IEA Calls for “˜Radical’ Action to Curb Coal Emissions

In this photograph taken on January 31, 2013, condensation lifts from wet mounds of coal piled at a road side coal depot near Rymbai village in the Indian northeastern state of Meghalaya. Thousands of private mines employ slim men and boys that will fit in thin holes branching out from deep shafts dug out from the ground in the East Jaintia Hills in Northeastern Indian state of Meghalaya. This state is the only state in India where coal mining is done privately by mine owners, who use cheap labour to supply the demand for this energy resource. Accidents and quiet burials are commonplace, with years of uncontrolled drilling making the rat-hole mines unstable and liable to collapse at any moment. After decades of unregulated mining, the state is due to enforce its first-ever mining policy later this year.
National Journal
Dec. 16, 2013, 1:47 a.m.

The International Energy Agency sounded new alarms over rising global carbon emissions from coal Monday, even as the agency trims back its forecast for how much global consumption of the fuel will grow in the next five years.

The IEA, in a report Monday, predicts that global demand for coal will increase an average of 2.3 percent annually through 2018, compared with the 2.6 percent growth rate in last year’s five-year rolling forecast.

But despite slower growth in global demand for the fuel, as China seeks better efficiency and a more diverse fuel mix, IEA Executive Director Maria van der Hoeven said that “coal in its current form is simply unsustainable.”

“Radical action is needed to curb greenhouse-gas emissions, yet that radical action is disappointingly absent,” she said in comments released alongside the report.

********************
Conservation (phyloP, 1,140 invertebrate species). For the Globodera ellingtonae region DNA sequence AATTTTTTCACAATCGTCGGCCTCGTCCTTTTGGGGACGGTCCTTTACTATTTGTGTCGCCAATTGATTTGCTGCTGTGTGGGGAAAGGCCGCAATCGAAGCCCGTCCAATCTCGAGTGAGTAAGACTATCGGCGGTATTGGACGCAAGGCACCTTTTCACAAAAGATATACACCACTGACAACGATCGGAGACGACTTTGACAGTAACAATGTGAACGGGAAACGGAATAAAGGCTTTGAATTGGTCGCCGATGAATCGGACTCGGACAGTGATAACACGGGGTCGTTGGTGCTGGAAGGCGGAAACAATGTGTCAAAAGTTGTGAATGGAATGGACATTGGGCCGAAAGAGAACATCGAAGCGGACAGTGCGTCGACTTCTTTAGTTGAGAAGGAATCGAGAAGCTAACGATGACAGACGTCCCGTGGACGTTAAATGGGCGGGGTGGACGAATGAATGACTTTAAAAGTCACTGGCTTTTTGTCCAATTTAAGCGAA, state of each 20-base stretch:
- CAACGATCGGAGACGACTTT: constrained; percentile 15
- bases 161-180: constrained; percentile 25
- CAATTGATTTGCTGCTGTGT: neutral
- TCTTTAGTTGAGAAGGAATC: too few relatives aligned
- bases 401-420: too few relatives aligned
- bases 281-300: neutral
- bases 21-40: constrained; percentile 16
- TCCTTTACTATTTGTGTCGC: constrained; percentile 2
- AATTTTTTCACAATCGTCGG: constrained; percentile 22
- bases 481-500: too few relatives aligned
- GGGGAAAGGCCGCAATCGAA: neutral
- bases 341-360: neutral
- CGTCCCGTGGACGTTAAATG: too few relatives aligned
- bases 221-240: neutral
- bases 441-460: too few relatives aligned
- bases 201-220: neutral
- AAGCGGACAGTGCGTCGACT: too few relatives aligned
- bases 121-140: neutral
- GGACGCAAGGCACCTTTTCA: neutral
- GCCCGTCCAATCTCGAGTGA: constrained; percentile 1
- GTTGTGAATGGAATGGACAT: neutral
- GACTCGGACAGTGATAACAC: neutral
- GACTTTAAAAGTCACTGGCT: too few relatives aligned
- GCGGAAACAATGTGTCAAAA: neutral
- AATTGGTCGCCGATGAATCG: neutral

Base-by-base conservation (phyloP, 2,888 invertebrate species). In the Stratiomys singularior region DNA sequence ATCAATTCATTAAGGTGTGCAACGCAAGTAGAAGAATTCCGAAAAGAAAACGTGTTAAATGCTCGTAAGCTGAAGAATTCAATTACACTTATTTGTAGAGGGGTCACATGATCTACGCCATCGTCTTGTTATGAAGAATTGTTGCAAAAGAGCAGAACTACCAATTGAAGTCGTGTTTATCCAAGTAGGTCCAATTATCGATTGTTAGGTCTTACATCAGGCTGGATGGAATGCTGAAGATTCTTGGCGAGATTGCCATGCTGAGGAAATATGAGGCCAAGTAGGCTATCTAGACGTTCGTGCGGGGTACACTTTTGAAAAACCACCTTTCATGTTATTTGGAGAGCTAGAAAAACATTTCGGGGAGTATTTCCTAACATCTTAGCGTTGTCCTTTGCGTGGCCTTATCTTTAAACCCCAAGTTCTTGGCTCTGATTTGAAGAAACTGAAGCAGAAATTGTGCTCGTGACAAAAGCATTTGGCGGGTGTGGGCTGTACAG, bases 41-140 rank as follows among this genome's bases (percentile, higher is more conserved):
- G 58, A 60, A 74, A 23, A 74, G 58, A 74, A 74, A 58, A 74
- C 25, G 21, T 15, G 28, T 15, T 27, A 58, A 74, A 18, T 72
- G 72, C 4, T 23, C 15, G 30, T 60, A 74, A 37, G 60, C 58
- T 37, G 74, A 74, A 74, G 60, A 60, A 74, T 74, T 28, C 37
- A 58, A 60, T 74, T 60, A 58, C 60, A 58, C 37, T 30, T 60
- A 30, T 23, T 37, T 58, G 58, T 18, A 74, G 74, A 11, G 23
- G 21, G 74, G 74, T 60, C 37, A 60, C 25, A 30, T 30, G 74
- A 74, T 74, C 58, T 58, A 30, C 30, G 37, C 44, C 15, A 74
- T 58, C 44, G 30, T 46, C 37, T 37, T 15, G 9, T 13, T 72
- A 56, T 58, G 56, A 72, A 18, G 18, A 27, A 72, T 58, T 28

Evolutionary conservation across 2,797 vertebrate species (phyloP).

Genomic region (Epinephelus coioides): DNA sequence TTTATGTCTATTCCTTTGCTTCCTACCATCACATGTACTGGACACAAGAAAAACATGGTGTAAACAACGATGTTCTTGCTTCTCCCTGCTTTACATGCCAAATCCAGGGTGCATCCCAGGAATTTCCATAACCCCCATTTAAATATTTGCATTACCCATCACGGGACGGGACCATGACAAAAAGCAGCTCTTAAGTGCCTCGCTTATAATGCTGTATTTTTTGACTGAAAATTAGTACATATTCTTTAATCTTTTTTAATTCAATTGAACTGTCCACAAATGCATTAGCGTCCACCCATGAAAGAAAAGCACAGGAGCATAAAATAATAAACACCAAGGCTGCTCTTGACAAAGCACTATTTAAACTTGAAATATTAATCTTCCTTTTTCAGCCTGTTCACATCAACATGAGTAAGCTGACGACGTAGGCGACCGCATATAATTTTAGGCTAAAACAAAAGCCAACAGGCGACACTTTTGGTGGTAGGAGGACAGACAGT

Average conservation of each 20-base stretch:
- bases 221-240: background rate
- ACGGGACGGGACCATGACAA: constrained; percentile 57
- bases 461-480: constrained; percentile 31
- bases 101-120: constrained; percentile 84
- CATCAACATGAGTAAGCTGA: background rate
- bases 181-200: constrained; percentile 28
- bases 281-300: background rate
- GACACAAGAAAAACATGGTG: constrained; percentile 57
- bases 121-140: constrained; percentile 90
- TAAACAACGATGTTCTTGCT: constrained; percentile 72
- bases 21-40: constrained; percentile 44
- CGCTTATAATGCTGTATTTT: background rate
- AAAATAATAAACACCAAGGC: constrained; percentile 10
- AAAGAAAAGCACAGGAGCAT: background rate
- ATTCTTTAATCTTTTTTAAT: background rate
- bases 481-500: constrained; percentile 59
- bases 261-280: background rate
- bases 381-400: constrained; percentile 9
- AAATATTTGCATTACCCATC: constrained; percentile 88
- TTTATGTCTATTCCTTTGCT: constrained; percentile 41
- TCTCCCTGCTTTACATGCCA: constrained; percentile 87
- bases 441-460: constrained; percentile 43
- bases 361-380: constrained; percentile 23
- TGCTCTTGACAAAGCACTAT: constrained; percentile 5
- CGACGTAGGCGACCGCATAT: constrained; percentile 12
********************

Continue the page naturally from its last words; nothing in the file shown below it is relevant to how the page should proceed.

“Progress on [carbon capture and storage] is effectively stalled, and a meaningful carbon price is missing,” she added.

Van der Hoeven, echoing earlier IEA warnings, said the trajectory for global carbon emissions puts the world in store for long-term temperature increases far above the 2 degrees Celsius level that’s the target in international climate talks.

Preventing increases of more than 2 degrees above pre-industrial levels would help avoid some of the most dangerous effects of climate change, many scientists say.

In China, which accounted for more than half of global coal use last year, the growth in demand for coal is slowing down. The nation’s demand for coal grew 4.7 percent in 2012, which was its second-lowest in a decade, according to the Paris-based IEA, which cited the country’s hydro-power production and lower-than-expected economic growth.

Still, the country remains the most important factor in global coal markets.

“While China will account for nearly 60 percent of new global demand over the next five years, government efforts to encourage energy efficiency and diversify electricity generation will dent that growth, slowing the global increase in demand,” the IEA reports.

In the U.S., coal consumption in 2018 is expected to be at roughly 2012 levels as use of natural gas and regulations hold down demand.

“Increasing shale gas production will create intense price competition for coal; environmental regulations on emissions will lead to the closure of significant coal”fired generation capacity. At the same time, CO2 policy will hinder investment in new coal plants,” the report states.

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